AbstractA GSI-based EnVar data assimilation system is extended to directly assimilate radar reflectivity to initialize convective-scale forecasts. When hydrometeor mixing ratios are used as state variables (method mixing ratio), large differences of the cost function gradients with respect to the small hydrometeor mixing ratios and wind prevent efficient convergence. Using logarithmic mixing ratios as state variables (method logarithm) fixes this problem, but generates spuriously large hydrometeor increments partly due to the transform to and from the logarithmic space. The tangent linear of the reflectivity operators further contributes to spuriously small and large hydrometeor increments in method mixing ratio and method logarithm, respectively. A new method is proposed by directly adding the reflectivity as a state variable (method dBZ). Without the tangent linear and adjoint of the nonlinear operator, the new method therefore avoids the aforementioned problems.The newly proposed method is examined on the analysis and prediction of the 8 May 2003 Oklahoma City tornadic supercell storm. Both the probabilistic forecast of strong low-level vorticity and maintenance of strong updraft and vorticity in method dBZ are more consistent with reality than in method logarithm and method mixing ratio. Detailed diagnostics suggest that a more realistic cold pool due to the better analyzed hydrometeors in method dBZ than in other methods leads to constructive interaction between the surface gust front and the updraft aloft associated with the midlevel mesocyclone. Similar low-level vorticity forecast and maintenance of the storm are produced by the WSM6 and Thompson microphysics schemes in method dBZ. The Thompson scheme matches the reflectivity distribution with the observations better for all lead times, but shows more southeastward track bias compared to the WSM6 scheme.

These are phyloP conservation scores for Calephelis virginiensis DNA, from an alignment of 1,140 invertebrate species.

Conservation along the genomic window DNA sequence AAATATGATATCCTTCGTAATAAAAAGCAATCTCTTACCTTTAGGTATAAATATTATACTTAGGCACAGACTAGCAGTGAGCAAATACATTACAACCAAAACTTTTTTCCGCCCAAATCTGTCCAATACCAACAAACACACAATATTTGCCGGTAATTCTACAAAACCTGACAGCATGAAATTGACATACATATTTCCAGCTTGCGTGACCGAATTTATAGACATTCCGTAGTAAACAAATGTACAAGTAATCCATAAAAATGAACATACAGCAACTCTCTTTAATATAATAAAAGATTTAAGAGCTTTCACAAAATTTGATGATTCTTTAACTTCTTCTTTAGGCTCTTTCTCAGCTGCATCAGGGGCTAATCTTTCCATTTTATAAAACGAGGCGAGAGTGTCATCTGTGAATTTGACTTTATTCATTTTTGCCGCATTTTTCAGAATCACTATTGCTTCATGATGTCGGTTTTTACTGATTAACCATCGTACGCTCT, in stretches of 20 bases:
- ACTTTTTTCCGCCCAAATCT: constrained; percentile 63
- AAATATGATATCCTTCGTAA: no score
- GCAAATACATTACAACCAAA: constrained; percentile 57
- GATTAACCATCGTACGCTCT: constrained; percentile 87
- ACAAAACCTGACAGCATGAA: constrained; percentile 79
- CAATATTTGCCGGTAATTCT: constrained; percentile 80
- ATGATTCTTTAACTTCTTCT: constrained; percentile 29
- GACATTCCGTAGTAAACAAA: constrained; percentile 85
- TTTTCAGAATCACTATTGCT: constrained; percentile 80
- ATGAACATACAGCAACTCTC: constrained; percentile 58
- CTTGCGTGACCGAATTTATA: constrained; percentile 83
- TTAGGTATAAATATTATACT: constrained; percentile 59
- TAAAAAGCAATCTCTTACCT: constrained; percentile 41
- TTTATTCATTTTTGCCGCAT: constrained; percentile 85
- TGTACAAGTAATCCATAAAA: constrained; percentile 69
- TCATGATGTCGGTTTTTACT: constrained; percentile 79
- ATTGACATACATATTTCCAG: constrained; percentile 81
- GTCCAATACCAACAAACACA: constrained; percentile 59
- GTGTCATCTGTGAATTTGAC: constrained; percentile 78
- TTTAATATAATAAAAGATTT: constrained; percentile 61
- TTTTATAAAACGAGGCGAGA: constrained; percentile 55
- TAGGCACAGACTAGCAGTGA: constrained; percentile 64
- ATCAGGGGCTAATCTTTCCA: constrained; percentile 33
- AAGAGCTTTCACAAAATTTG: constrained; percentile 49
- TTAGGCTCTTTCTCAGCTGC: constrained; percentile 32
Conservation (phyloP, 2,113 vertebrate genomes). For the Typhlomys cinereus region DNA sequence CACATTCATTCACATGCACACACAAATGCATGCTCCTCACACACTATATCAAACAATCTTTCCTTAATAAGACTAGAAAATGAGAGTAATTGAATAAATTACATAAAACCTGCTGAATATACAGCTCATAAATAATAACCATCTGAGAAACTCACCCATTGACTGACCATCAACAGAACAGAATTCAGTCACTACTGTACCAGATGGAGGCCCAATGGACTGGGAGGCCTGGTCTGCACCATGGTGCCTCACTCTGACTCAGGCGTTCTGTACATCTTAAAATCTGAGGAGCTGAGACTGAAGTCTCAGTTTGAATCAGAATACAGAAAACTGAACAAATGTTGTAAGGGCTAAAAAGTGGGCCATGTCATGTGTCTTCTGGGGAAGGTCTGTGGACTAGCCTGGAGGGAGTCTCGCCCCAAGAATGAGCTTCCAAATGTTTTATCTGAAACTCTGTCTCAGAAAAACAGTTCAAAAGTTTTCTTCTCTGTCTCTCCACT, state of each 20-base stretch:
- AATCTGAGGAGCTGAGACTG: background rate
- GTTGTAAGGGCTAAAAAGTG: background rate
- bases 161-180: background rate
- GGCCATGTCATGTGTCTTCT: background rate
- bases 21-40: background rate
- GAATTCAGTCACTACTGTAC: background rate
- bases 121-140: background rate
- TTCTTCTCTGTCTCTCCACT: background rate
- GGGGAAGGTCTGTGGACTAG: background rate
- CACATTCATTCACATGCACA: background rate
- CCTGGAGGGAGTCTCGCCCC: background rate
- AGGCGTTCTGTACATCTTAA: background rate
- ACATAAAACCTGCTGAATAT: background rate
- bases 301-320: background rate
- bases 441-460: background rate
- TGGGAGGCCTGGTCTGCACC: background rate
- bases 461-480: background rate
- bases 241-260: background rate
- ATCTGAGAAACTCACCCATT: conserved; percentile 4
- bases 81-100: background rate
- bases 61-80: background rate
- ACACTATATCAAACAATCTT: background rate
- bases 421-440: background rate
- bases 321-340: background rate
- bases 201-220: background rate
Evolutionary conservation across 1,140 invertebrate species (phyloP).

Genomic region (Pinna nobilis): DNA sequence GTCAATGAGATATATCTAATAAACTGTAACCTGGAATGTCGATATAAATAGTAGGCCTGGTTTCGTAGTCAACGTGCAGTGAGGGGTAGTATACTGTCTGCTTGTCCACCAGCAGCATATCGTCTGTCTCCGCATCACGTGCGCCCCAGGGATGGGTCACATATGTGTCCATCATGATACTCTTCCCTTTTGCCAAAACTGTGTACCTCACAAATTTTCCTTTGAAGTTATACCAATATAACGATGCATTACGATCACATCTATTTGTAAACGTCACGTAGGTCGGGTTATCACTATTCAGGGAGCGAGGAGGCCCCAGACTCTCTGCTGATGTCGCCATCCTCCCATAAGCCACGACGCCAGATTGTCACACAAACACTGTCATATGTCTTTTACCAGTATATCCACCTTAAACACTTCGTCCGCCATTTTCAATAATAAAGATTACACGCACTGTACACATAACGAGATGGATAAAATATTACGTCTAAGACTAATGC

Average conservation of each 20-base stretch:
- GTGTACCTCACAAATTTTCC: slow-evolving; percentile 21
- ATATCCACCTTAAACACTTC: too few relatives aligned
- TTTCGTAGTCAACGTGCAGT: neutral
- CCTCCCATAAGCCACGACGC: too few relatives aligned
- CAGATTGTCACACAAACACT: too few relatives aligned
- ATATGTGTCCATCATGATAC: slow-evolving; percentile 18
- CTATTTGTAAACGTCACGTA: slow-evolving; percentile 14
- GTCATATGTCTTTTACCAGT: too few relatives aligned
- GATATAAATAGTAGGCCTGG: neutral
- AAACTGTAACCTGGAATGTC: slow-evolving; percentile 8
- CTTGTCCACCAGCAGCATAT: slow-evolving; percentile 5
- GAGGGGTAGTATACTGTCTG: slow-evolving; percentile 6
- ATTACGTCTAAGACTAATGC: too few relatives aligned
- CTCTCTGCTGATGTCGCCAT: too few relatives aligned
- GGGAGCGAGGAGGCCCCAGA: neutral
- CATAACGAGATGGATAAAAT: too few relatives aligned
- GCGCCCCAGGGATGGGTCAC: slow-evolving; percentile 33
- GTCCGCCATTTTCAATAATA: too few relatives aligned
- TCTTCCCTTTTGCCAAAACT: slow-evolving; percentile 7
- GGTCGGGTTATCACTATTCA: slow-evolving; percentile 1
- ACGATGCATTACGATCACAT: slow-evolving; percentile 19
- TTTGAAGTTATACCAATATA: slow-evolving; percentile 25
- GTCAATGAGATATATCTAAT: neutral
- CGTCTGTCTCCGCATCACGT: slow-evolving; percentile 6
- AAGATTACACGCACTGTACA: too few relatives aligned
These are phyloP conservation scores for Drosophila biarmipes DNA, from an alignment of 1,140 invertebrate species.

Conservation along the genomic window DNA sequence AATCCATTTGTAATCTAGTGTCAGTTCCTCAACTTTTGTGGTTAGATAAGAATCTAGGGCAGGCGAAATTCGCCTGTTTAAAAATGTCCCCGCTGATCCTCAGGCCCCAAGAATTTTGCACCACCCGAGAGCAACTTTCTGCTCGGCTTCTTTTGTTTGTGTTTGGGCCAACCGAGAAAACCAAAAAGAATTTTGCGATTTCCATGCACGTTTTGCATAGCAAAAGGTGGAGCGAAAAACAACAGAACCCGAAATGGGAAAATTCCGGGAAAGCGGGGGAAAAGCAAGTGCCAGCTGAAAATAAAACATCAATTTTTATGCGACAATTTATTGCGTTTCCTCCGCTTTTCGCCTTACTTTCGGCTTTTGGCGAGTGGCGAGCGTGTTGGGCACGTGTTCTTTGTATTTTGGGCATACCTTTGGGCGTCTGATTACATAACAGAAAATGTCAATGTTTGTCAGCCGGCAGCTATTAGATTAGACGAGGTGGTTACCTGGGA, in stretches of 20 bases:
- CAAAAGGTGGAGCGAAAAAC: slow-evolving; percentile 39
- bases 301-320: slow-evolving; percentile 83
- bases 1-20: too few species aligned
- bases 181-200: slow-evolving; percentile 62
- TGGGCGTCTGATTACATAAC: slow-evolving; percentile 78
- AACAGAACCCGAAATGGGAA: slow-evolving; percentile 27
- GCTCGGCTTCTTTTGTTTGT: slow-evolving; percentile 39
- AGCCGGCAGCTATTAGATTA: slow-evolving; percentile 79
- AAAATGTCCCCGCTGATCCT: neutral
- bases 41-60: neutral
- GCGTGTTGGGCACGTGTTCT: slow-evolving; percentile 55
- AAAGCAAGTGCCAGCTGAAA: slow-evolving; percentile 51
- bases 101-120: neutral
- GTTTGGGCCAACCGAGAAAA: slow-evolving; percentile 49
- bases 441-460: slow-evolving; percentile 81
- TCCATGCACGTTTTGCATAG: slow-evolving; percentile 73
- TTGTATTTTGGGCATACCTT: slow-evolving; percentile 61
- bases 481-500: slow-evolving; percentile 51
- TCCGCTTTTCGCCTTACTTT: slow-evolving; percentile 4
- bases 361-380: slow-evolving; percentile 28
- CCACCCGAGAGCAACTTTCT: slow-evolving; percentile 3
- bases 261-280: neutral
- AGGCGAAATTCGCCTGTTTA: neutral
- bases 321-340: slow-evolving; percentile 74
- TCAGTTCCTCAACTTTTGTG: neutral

Monthly Weather Review – American Meteorological Society
Published: Apr 17, 2017
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